22nd Legislative District (New Jersey)

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New Jersey's 22th Legislative district
Census Bureau map of New Jersey's 22nd Legislative District.gif
New Jersey State Senator Nicholas Scutari (D)
New Jersey General Assemblymembers Jerry Green (D)
Linda Stender (D)
Registration 41.9% Democratic
13.5% Republican
Demographics 57.4% White
24.8% Black/African American
0.4% Native American
4.4% Asian
0.0% Hawaiian/Pacific Islander
9.8% Other race
3.2% Two or more races
25.3% Hispanic
Population 214,711
Voting-age population 163,507
Registered voters 121,815

New Jersey's 22nd Legislative District is one of 40 in the New Jersey Legislature. As of the 2011 apportionment, the district includes the Middlesex County municipalities of Dunellen Borough and Middlesex Borough; the Somerset County localities of Green Brook Township and North Plainfield Borough; and the Union County municipalities of Clark Township, Fanwood Borough, Linden City, Plainfield City, Rahway City, Scotch Plains Township and Winfield Township.[1][2]

Demographic characteristics[edit]

As of the 2010 United States Census, the district had a population of 214,711, of whom 163,507 (76.2%) were of voting age. The racial makeup of the district was 123,320 (57.4%) White, 53,181 (24.8%) African American, 820 (0.4%) Native American, 9,465 (4.4%) Asian, 76 (0.0%) Pacific Islander, 20,983 (9.8%) from some other race, and 6,866 (3.2%) from two or more races. Hispanic or Latino of any race were 54,246 (25.3%) of the population.[3] The 22nd District had 121,815 registered voters as of November 2013, of whom 54,212 (44.5%) were registered as Unaffiliated, 51,082 (41.9%) were registered as Democrats, 16,451 (13.5%) were registered as Republicans and 70 (0.1%) were registered to other parties.[4]

The district had the eighth-highest percentage of African American residents of all 40 districts statewide. The municipal tax rate was 11th highest and school taxes were 12th highest leading to one of the highest overall tax rates, after including rebates, which was the 7th highest in the state. Registered Democrats outnumbered Republicans by a 5-2 margin.[5][6]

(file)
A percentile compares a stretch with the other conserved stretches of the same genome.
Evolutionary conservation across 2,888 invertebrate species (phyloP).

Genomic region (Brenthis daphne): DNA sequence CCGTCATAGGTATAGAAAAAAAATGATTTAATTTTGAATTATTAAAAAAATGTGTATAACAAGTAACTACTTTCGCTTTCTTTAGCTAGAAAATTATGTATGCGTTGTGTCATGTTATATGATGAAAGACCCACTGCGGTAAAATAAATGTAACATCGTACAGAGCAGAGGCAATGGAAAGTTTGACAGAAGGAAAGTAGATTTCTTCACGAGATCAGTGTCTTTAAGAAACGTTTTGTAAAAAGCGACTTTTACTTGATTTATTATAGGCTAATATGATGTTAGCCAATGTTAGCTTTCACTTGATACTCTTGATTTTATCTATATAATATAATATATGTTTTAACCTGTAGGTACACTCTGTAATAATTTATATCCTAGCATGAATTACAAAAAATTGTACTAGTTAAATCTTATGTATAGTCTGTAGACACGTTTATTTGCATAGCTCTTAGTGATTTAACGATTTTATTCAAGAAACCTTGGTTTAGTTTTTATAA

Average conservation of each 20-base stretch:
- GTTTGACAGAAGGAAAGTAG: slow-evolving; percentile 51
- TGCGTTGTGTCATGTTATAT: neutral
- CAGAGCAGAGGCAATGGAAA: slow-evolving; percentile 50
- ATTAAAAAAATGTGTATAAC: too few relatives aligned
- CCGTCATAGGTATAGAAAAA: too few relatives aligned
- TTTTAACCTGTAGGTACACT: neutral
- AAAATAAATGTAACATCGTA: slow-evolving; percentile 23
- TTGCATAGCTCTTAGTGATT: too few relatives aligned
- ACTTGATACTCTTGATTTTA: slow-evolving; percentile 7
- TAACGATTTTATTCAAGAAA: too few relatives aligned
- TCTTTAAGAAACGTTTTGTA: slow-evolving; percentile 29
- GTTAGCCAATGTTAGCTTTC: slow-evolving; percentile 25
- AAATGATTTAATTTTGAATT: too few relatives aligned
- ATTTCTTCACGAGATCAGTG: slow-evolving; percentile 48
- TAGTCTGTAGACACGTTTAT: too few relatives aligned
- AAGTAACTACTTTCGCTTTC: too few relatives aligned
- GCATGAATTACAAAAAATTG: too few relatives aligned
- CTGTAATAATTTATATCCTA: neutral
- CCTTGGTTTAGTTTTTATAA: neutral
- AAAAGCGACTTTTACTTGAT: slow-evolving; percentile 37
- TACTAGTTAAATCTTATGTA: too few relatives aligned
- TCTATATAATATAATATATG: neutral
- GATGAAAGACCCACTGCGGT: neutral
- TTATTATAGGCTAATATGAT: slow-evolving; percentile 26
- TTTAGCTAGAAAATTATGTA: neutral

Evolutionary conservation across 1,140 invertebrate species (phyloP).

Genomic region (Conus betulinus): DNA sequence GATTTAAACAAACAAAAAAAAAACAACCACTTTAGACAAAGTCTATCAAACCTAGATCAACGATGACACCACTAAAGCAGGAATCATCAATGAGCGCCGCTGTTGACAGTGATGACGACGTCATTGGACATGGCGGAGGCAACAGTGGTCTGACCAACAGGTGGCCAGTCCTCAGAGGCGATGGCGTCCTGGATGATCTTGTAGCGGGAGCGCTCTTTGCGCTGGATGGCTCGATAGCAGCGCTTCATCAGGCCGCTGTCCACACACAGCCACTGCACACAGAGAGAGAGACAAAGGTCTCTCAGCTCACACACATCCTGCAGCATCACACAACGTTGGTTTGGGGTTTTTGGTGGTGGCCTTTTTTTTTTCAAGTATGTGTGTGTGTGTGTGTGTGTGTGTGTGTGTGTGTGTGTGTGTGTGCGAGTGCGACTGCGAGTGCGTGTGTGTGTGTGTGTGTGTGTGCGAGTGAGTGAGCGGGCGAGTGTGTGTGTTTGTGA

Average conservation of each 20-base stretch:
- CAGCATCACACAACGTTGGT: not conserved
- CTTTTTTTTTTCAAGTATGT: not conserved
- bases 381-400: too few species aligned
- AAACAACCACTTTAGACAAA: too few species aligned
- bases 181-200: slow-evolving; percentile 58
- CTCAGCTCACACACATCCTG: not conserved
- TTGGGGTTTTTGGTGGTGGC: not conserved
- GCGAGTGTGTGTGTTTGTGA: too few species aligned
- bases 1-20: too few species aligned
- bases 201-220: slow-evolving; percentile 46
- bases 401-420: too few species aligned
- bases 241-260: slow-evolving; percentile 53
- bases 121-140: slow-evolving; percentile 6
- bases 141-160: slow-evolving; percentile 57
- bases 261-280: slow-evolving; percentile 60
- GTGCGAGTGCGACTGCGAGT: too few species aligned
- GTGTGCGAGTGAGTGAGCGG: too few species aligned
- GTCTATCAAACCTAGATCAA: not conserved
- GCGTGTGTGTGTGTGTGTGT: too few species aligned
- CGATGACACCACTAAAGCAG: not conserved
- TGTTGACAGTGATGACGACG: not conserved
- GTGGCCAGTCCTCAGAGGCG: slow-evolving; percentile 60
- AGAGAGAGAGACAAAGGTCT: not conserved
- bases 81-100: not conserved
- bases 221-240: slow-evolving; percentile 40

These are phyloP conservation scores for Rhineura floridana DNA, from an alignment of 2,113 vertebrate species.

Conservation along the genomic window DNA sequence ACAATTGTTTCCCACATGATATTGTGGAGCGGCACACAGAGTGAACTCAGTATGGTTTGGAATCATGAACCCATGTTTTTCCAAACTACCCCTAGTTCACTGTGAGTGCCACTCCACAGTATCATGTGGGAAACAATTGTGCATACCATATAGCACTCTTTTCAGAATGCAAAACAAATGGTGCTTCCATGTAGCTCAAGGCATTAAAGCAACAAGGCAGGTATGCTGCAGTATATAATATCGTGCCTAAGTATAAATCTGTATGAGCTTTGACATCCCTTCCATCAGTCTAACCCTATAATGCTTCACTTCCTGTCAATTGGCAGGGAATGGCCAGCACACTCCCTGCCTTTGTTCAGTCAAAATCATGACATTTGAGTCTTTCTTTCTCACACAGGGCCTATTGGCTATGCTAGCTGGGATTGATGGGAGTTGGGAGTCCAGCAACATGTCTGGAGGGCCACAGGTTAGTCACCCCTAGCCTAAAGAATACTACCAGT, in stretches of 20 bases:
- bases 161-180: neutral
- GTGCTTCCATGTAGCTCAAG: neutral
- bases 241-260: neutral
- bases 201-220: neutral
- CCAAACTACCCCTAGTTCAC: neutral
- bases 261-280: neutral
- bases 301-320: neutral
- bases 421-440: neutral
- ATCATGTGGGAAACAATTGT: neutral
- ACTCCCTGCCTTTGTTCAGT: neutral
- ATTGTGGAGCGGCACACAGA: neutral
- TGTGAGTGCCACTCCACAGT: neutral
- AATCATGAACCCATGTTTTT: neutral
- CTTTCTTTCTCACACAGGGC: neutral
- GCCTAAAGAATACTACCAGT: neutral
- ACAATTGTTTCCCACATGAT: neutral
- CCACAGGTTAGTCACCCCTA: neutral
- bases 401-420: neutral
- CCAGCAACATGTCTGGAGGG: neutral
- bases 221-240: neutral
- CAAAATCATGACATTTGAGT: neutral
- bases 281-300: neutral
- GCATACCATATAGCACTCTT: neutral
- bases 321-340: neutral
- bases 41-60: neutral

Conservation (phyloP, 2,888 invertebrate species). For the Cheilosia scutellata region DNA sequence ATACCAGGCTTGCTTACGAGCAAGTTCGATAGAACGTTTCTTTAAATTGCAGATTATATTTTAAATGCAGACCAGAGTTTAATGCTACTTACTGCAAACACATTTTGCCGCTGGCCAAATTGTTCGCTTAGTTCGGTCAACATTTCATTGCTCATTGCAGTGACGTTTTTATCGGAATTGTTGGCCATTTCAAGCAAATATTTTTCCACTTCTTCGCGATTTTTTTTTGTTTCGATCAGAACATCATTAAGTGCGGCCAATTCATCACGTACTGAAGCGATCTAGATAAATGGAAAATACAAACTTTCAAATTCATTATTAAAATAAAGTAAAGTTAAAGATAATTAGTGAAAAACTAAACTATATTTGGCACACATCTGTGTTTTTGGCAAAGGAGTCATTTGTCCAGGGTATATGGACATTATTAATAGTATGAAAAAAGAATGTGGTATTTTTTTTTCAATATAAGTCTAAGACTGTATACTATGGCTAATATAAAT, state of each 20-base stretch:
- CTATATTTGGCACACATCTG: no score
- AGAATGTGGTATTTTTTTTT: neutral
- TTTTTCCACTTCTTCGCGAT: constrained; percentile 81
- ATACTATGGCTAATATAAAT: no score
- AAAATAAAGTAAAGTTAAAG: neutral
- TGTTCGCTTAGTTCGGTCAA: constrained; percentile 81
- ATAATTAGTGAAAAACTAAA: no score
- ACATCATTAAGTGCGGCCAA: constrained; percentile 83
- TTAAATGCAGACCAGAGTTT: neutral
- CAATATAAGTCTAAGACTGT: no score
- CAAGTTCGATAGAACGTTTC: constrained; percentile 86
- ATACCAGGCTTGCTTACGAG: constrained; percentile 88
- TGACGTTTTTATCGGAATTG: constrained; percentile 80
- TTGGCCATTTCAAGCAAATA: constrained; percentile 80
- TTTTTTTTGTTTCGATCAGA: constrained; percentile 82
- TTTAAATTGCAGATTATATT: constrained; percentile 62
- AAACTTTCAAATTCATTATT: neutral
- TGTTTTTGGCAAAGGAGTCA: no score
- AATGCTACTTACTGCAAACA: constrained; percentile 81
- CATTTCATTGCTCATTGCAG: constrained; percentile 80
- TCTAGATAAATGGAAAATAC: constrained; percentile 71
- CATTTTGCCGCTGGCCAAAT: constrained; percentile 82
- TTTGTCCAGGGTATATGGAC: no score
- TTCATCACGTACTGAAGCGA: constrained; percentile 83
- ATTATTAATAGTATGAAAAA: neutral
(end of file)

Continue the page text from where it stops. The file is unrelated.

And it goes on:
Apportionment history[edit]

Changes made as part of the New Jersey Legislative apportionment in 2011 left the municipalities in the district unchanged.[7]

Changes to the district made as part of the redistricting in 2001, based on the results of the 2000 United States Census added Middlesex Borough and Plainfield City (from the 17th Legislative District), Rahway City (from the 20th Legislative District) and Linden City (from the 21st Legislative District) and removed Berkeley Heights Township, Chatham Township, Cranford Township, Garwood Borough, Long Hill Township, Mountainside Borough, New Providence Borough, Warren Township, Watchung Borough and Westfield Town (to the 21st Legislative District).[8]

Political representation[edit]

For the 2014-2015 Session, the district is represented in the State Senate by Nicholas Scutari (D, Linden) and in the General Assembly by Jerry Green (D, Plainfield) and Linda Stender (D, Scotch Plains).[9][10]

Election history[edit]

Facing challenges from the Democrats, the team of Peter McDonough in the Senate and Donald DiFrancesco and William J. Maguire in the Assembly won re-election in 1977.[11] In the wake of redistricting following the 1980 United States Census, McDonough chose not to run for re-election, setting off a 1981 primary battle between Assemblymembers DiFrancesco and Maguire. DiFrancesco won the Senate seat while Bob Franks and Maureen Ogden won election in the Assembly.[12]

In redistricting following the 1990 United States Census, Maureen Ogden was switched to the 21st District, where she won election to the Assembly, and Richard Bagger won the now-vacant ballot spot in the 22nd District.

Alan Augustine left office as of March 31, 2001, just several weeks before his death, due to health problems, and was succeeded by Thomas Kean, Jr.[13]

As of January 21, 2001, DiFrancesco became the 51st Governor of New Jersey after Christine Todd Whitman left office to become Administrator of the Environmental Protection Agency, with DiFrancesco simultaneously holding his post as Senate President. In the 2001 redistricting following the 2000 United States Census, several of the suburban, Republican-leaning municipalities in the district were replaced by Linden, Plainfield and Rahway, which gave the district a distinct Democratic tilt. Bagger and Kean were relocated to the 21st District and the three legislative seats were taken by Democrats Joseph Suliga in the Senate and Jerry Green and Linda Stender in the Assembly.

Suliga did not run for re-election in 2003 after a scandal involving his alleged drunken sexual harassment of a woman in Atlantic City, New Jersey. He resigned and entered rehabilitation for alcoholism and was replaced on the ballot and in the Senate by fellow Linden Democrat Nicholas Scutari.[14]